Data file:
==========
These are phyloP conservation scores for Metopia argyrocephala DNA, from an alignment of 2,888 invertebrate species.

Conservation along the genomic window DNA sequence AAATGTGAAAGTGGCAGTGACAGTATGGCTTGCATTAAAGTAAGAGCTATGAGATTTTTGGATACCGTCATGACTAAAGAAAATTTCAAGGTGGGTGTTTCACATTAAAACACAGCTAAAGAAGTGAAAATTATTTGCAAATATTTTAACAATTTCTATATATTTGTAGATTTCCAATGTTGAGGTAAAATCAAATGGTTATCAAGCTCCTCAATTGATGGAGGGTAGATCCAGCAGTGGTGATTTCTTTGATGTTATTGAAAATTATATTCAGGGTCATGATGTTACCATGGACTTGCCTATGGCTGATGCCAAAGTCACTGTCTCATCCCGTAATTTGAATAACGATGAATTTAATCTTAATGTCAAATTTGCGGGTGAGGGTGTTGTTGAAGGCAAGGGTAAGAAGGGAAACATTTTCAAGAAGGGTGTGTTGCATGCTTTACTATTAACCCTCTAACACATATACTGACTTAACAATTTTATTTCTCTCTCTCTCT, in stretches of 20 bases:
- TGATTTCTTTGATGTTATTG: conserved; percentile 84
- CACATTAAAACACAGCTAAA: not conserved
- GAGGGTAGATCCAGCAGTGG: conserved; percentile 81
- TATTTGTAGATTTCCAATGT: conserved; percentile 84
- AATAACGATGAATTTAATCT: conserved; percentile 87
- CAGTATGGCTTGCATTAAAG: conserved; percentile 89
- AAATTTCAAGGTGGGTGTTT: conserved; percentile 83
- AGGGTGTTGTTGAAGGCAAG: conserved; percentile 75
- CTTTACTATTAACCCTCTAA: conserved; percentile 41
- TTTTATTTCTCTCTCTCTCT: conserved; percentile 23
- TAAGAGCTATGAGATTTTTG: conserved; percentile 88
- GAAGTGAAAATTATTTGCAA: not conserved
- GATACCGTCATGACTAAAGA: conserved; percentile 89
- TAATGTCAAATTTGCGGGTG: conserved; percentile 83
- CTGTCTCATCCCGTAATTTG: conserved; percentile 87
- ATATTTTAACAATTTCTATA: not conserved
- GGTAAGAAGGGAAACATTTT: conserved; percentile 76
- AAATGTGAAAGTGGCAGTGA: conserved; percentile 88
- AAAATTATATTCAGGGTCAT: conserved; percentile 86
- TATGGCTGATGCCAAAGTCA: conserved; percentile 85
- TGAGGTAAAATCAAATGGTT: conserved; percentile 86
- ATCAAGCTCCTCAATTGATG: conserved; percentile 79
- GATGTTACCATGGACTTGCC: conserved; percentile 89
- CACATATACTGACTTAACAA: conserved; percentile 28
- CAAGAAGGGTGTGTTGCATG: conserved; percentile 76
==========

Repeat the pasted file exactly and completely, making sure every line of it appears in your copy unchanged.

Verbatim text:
These are phyloP conservation scores for Metopia argyrocephala DNA, from an alignment of 2,888 invertebrate species.

Conservation along the genomic window DNA sequence AAATGTGAAAGTGGCAGTGACAGTATGGCTTGCATTAAAGTAAGAGCTATGAGATTTTTGGATACCGTCATGACTAAAGAAAATTTCAAGGTGGGTGTTTCACATTAAAACACAGCTAAAGAAGTGAAAATTATTTGCAAATATTTTAACAATTTCTATATATTTGTAGATTTCCAATGTTGAGGTAAAATCAAATGGTTATCAAGCTCCTCAATTGATGGAGGGTAGATCCAGCAGTGGTGATTTCTTTGATGTTATTGAAAATTATATTCAGGGTCATGATGTTACCATGGACTTGCCTATGGCTGATGCCAAAGTCACTGTCTCATCCCGTAATTTGAATAACGATGAATTTAATCTTAATGTCAAATTTGCGGGTGAGGGTGTTGTTGAAGGCAAGGGTAAGAAGGGAAACATTTTCAAGAAGGGTGTGTTGCATGCTTTACTATTAACCCTCTAACACATATACTGACTTAACAATTTTATTTCTCTCTCTCTCT, in stretches of 20 bases:
- TGATTTCTTTGATGTTATTG: conserved; percentile 84
- CACATTAAAACACAGCTAAA: not conserved
- GAGGGTAGATCCAGCAGTGG: conserved; percentile 81
- TATTTGTAGATTTCCAATGT: conserved; percentile 84
- AATAACGATGAATTTAATCT: conserved; percentile 87
- CAGTATGGCTTGCATTAAAG: conserved; percentile 89
- AAATTTCAAGGTGGGTGTTT: conserved; percentile 83
- AGGGTGTTGTTGAAGGCAAG: conserved; percentile 75
- CTTTACTATTAACCCTCTAA: conserved; percentile 41
- TTTTATTTCTCTCTCTCTCT: conserved; percentile 23
- TAAGAGCTATGAGATTTTTG: conserved; percentile 88
- GAAGTGAAAATTATTTGCAA: not conserved
- GATACCGTCATGACTAAAGA: conserved; percentile 89
- TAATGTCAAATTTGCGGGTG: conserved; percentile 83
- CTGTCTCATCCCGTAATTTG: conserved; percentile 87
- ATATTTTAACAATTTCTATA: not conserved
- GGTAAGAAGGGAAACATTTT: conserved; percentile 76
- AAATGTGAAAGTGGCAGTGA: conserved; percentile 88
- AAAATTATATTCAGGGTCAT: conserved; percentile 86
- TATGGCTGATGCCAAAGTCA: conserved; percentile 85
- TGAGGTAAAATCAAATGGTT: conserved; percentile 86
- ATCAAGCTCCTCAATTGATG: conserved; percentile 79
- GATGTTACCATGGACTTGCC: conserved; percentile 89
- CACATATACTGACTTAACAA: conserved; percentile 28
- CAAGAAGGGTGTGTTGCATG: conserved; percentile 76